Thursday, February 02, 2006

Cutting the Cord: Portable Telephony

"Hello?" [Image]

"Hi, Bob. Good thing I got a hold of you --
hisspfthssstth -- hello? Hello? Are you there?"

"I'm here. I think that -- ssspfthh -- noise was me. I'm
on the -- crackffthsss -- cordless."

"Me -- thsssthss -- too."

"Hang on a sec. I'll change channels."

"Good. That helped. So anyway, I --├┐sssthfthpsssth├┐--
hello?!"

"It's happening again."

"Do you think it's you -- thsssfthsssss -- or me this
time?"

"Lemme try -- sssthpfthss -- going into the living room."

"Hel -- sssthh -- lo?"

"Ssthhhpfth -- hello?"

"That -- sthhhfpth -- didn't help. Think it's a battery
problem?"

"Maybe, but why don't you -- sssthpfthss -- change
channels, too -- sssthsffthpth -- just in case?"

"Yeah. OK I think that's better. Now what was I saying?
Was it about the office? Maybe it was.... No, no, that's
not it. Dammit!"

"What?"

"I forgot."

Free to roam, not free of static

Before our society became so advanced, this conversation
rarely happened. The primitive nature of our tools meant
that we each stayed tethered to our respective phone
stations without questioning the performance of our
utility-provided devices. Now we're free to roam as we
telecommunicate, sampling the backyard's fresh air,
watering the plants throughout the house and (grrrr)
dealing with interference that's just a little less
irritating than nails on the blackboard. It seems that
the sin of losing the co rd has left us in that peculiar
circle of hell that involves being interrupted by static
just when we're about to tell the punchline.

If interference weren't bad enough, there's also the fact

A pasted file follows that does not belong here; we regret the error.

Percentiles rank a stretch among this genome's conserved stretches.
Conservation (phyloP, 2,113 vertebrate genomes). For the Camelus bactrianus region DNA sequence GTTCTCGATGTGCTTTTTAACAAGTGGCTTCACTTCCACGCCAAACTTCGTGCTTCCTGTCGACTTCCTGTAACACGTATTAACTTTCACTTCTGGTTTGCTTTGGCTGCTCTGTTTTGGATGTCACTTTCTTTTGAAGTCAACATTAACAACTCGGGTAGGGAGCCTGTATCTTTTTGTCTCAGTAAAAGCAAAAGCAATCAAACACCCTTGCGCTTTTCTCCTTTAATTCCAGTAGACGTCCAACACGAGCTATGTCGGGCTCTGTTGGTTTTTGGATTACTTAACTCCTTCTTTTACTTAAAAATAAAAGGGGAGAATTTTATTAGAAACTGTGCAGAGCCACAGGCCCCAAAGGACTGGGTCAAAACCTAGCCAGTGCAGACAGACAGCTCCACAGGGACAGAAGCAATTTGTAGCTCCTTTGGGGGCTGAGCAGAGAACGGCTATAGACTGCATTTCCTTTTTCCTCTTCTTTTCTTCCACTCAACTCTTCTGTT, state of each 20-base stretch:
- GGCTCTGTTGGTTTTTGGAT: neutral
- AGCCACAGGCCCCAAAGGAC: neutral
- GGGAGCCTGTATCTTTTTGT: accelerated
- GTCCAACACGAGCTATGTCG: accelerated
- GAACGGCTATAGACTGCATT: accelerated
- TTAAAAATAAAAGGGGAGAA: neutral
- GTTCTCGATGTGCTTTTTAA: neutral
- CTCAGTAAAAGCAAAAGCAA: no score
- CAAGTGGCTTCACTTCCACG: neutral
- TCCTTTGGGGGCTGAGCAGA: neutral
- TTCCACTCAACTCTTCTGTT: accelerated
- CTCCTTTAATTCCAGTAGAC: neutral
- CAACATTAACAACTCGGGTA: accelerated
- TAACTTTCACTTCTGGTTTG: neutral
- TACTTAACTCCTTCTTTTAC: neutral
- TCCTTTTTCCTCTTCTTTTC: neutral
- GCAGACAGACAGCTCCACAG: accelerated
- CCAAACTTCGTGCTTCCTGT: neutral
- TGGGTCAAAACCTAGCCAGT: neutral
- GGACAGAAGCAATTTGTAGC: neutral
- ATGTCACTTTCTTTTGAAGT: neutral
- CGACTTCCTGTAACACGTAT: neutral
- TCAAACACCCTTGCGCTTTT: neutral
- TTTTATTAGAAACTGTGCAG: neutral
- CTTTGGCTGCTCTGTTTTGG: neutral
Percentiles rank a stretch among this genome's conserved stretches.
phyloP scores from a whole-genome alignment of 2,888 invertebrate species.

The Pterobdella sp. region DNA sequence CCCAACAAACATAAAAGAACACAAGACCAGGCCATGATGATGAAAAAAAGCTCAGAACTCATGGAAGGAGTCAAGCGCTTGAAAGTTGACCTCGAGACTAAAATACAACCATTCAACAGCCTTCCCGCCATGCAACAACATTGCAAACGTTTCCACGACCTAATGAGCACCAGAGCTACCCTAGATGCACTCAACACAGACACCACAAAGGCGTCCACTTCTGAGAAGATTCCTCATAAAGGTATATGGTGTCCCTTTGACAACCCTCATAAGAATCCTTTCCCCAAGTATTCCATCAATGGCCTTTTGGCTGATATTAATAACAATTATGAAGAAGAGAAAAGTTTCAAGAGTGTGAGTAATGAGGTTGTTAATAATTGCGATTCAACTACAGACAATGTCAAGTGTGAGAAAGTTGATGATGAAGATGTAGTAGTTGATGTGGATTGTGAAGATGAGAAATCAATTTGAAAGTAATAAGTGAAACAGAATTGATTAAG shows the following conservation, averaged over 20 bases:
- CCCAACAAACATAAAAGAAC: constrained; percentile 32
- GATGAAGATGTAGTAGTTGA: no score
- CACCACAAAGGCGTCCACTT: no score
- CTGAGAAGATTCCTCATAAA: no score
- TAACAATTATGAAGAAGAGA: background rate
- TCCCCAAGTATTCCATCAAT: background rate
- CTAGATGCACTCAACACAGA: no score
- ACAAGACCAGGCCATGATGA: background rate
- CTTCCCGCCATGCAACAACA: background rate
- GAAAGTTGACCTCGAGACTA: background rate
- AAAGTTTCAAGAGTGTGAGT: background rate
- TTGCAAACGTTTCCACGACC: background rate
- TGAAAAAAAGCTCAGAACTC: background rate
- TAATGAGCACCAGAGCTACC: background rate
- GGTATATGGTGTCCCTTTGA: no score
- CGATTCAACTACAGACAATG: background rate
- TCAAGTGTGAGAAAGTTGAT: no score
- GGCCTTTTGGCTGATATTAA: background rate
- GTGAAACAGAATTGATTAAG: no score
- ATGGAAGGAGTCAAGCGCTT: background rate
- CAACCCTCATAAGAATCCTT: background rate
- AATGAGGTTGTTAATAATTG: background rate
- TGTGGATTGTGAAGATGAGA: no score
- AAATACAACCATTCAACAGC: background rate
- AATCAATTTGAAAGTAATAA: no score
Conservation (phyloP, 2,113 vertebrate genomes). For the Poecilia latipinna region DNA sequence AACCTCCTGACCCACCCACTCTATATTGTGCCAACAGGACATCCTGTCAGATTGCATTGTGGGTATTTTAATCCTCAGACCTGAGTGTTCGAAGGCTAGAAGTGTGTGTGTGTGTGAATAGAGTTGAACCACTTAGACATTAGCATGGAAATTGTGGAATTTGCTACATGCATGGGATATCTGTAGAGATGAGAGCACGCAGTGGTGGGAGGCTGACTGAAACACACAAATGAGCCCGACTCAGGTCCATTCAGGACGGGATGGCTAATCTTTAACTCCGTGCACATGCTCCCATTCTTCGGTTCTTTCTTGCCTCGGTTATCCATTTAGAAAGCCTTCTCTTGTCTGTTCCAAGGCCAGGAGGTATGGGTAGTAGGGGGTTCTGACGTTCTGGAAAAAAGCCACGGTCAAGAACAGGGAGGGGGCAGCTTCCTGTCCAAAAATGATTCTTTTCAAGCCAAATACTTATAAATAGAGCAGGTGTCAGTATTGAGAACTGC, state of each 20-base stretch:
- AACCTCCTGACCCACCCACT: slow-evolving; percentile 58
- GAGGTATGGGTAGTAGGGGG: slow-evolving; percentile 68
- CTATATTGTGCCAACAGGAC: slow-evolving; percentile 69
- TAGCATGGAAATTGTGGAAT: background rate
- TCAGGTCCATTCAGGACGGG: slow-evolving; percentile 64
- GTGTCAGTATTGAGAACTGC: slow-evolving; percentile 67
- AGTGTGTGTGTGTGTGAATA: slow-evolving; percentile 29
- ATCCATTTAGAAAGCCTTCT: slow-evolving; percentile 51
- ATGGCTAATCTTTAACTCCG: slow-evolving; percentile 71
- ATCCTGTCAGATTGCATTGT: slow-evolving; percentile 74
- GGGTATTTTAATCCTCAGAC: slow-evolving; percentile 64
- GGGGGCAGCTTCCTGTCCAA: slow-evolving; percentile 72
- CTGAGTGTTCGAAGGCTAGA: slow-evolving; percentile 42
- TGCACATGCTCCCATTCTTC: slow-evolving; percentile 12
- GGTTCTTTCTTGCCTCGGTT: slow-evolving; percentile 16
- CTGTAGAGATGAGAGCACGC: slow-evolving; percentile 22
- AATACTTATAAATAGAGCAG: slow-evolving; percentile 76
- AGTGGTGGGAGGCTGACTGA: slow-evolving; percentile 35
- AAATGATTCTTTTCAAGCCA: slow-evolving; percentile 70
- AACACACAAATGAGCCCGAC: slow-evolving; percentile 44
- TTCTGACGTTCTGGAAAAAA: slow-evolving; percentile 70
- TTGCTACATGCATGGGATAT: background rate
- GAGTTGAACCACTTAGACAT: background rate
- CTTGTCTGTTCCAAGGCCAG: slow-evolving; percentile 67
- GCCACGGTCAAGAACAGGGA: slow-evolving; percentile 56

that with an ordinary 46-49 MHz model -- the standard
cordless phone frequency -- your conversations (and
credit card numbers, catalog buffs) are essentially
broadcast to your surrounding few block s. You're
thinking, "Yeah, yeah, we've heard all the warnings
before." I used to take this lightly too, until I did my
first few phone tests and saw how easy it was to get a
scanner and dial into a cordless frequency. I got an
unfortunate earful of the c onversations being held
around 57th Street, but I've also gained a deeper
understanding of how those 900 numbers actually make so
much money.

"Surely not all phones are that bad," you say. You're
right. Some standard 46-49 MHz phones are equipped with
voice scrambling features for privacy, and recent
upgrades to a not-too-shabby 25 channels make it a little
easier to deal with interference. But if you'd like a new
phone that really cuts through the airwaves, a 900 MHz
digital spread spectrum phone is your best bet. Although
it'll lighten your wallet (expect to spend about $200 for
a good one), and eat through batteries more quickly, it
will bra ve some pretty harsh interference conditions and
stand up to eavesdroppers by sending the signal in
unrecognizable pieces through 100 or more frequencies.
Plus, it can almost triple your range so you can bring it
across the street without having your conn ection
interrupted. So while the old phones will be around to